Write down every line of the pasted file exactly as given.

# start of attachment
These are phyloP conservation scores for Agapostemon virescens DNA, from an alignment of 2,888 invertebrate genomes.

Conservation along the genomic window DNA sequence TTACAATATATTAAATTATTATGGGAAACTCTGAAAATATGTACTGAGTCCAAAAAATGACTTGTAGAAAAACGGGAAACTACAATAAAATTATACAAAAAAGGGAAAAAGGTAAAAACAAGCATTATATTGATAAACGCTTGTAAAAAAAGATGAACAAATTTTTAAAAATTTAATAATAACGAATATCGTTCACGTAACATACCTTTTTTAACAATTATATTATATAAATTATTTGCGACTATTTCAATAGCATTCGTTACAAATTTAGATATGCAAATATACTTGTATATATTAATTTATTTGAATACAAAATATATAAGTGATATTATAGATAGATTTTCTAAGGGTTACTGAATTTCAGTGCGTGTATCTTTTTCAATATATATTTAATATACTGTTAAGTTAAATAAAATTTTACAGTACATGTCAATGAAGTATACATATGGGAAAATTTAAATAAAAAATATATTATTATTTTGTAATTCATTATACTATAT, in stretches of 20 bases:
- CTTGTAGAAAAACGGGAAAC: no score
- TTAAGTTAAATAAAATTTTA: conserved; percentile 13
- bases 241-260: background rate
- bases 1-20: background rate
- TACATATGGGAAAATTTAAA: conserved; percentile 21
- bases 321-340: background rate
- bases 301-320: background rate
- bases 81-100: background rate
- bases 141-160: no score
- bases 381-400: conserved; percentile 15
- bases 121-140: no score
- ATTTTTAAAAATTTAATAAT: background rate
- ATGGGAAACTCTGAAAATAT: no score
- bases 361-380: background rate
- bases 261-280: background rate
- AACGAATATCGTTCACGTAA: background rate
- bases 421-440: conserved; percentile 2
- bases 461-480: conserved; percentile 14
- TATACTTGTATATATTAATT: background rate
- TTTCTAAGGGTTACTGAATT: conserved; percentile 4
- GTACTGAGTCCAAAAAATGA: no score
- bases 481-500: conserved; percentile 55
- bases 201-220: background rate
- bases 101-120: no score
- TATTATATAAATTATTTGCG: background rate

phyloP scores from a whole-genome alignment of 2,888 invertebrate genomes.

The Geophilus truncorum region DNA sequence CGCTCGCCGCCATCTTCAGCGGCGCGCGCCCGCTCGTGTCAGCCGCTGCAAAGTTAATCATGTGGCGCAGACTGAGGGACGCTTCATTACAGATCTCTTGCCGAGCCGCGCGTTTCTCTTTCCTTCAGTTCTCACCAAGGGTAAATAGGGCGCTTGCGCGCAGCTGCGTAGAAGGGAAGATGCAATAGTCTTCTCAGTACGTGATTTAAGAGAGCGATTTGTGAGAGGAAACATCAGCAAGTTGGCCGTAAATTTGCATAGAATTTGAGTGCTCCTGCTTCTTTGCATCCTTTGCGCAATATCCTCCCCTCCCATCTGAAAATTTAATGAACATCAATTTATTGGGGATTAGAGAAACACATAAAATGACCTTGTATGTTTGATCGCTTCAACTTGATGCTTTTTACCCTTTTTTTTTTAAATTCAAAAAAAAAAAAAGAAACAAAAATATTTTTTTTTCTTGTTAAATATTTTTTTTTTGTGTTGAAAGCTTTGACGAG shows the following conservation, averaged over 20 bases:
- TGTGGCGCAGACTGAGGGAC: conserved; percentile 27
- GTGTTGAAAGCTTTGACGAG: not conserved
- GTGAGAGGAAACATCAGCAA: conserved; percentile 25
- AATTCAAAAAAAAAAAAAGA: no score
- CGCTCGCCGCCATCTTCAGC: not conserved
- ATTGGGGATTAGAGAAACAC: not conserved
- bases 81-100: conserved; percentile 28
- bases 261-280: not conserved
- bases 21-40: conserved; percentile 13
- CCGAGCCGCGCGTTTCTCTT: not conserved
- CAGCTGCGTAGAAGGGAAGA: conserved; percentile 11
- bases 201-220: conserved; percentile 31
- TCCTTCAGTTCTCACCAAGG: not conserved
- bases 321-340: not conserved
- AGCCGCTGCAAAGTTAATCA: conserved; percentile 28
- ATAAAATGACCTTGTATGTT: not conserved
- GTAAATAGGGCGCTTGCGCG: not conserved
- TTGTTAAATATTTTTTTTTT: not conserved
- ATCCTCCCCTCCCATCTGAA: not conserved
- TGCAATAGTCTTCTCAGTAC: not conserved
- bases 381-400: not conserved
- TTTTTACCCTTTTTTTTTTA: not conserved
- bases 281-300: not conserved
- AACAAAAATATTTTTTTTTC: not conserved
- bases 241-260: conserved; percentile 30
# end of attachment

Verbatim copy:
These are phyloP conservation scores for Agapostemon virescens DNA, from an alignment of 2,888 invertebrate genomes.

Conservation along the genomic window DNA sequence TTACAATATATTAAATTATTATGGGAAACTCTGAAAATATGTACTGAGTCCAAAAAATGACTTGTAGAAAAACGGGAAACTACAATAAAATTATACAAAAAAGGGAAAAAGGTAAAAACAAGCATTATATTGATAAACGCTTGTAAAAAAAGATGAACAAATTTTTAAAAATTTAATAATAACGAATATCGTTCACGTAACATACCTTTTTTAACAATTATATTATATAAATTATTTGCGACTATTTCAATAGCATTCGTTACAAATTTAGATATGCAAATATACTTGTATATATTAATTTATTTGAATACAAAATATATAAGTGATATTATAGATAGATTTTCTAAGGGTTACTGAATTTCAGTGCGTGTATCTTTTTCAATATATATTTAATATACTGTTAAGTTAAATAAAATTTTACAGTACATGTCAATGAAGTATACATATGGGAAAATTTAAATAAAAAATATATTATTATTTTGTAATTCATTATACTATAT, in stretches of 20 bases:
- CTTGTAGAAAAACGGGAAAC: no score
- TTAAGTTAAATAAAATTTTA: conserved; percentile 13
- bases 241-260: background rate
- bases 1-20: background rate
- TACATATGGGAAAATTTAAA: conserved; percentile 21
- bases 321-340: background rate
- bases 301-320: background rate
- bases 81-100: background rate
- bases 141-160: no score
- bases 381-400: conserved; percentile 15
- bases 121-140: no score
- ATTTTTAAAAATTTAATAAT: background rate
- ATGGGAAACTCTGAAAATAT: no score
- bases 361-380: background rate
- bases 261-280: background rate
- AACGAATATCGTTCACGTAA: background rate
- bases 421-440: conserved; percentile 2
- bases 461-480: conserved; percentile 14
- TATACTTGTATATATTAATT: background rate
- TTTCTAAGGGTTACTGAATT: conserved; percentile 4
- GTACTGAGTCCAAAAAATGA: no score
- bases 481-500: conserved; percentile 55
- bases 201-220: background rate
- bases 101-120: no score
- TATTATATAAATTATTTGCG: background rate

phyloP scores from a whole-genome alignment of 2,888 invertebrate genomes.

The Geophilus truncorum region DNA sequence CGCTCGCCGCCATCTTCAGCGGCGCGCGCCCGCTCGTGTCAGCCGCTGCAAAGTTAATCATGTGGCGCAGACTGAGGGACGCTTCATTACAGATCTCTTGCCGAGCCGCGCGTTTCTCTTTCCTTCAGTTCTCACCAAGGGTAAATAGGGCGCTTGCGCGCAGCTGCGTAGAAGGGAAGATGCAATAGTCTTCTCAGTACGTGATTTAAGAGAGCGATTTGTGAGAGGAAACATCAGCAAGTTGGCCGTAAATTTGCATAGAATTTGAGTGCTCCTGCTTCTTTGCATCCTTTGCGCAATATCCTCCCCTCCCATCTGAAAATTTAATGAACATCAATTTATTGGGGATTAGAGAAACACATAAAATGACCTTGTATGTTTGATCGCTTCAACTTGATGCTTTTTACCCTTTTTTTTTTAAATTCAAAAAAAAAAAAAGAAACAAAAATATTTTTTTTTCTTGTTAAATATTTTTTTTTTGTGTTGAAAGCTTTGACGAG shows the following conservation, averaged over 20 bases:
- TGTGGCGCAGACTGAGGGAC: conserved; percentile 27
- GTGTTGAAAGCTTTGACGAG: not conserved
- GTGAGAGGAAACATCAGCAA: conserved; percentile 25
- AATTCAAAAAAAAAAAAAGA: no score
- CGCTCGCCGCCATCTTCAGC: not conserved
- ATTGGGGATTAGAGAAACAC: not conserved
- bases 81-100: conserved; percentile 28
- bases 261-280: not conserved
- bases 21-40: conserved; percentile 13
- CCGAGCCGCGCGTTTCTCTT: not conserved
- CAGCTGCGTAGAAGGGAAGA: conserved; percentile 11
- bases 201-220: conserved; percentile 31
- TCCTTCAGTTCTCACCAAGG: not conserved
- bases 321-340: not conserved
- AGCCGCTGCAAAGTTAATCA: conserved; percentile 28
- ATAAAATGACCTTGTATGTT: not conserved
- GTAAATAGGGCGCTTGCGCG: not conserved
- TTGTTAAATATTTTTTTTTT: not conserved
- ATCCTCCCCTCCCATCTGAA: not conserved
- TGCAATAGTCTTCTCAGTAC: not conserved
- bases 381-400: not conserved
- TTTTTACCCTTTTTTTTTTA: not conserved
- bases 281-300: not conserved
- AACAAAAATATTTTTTTTTC: not conserved
- bases 241-260: conserved; percentile 30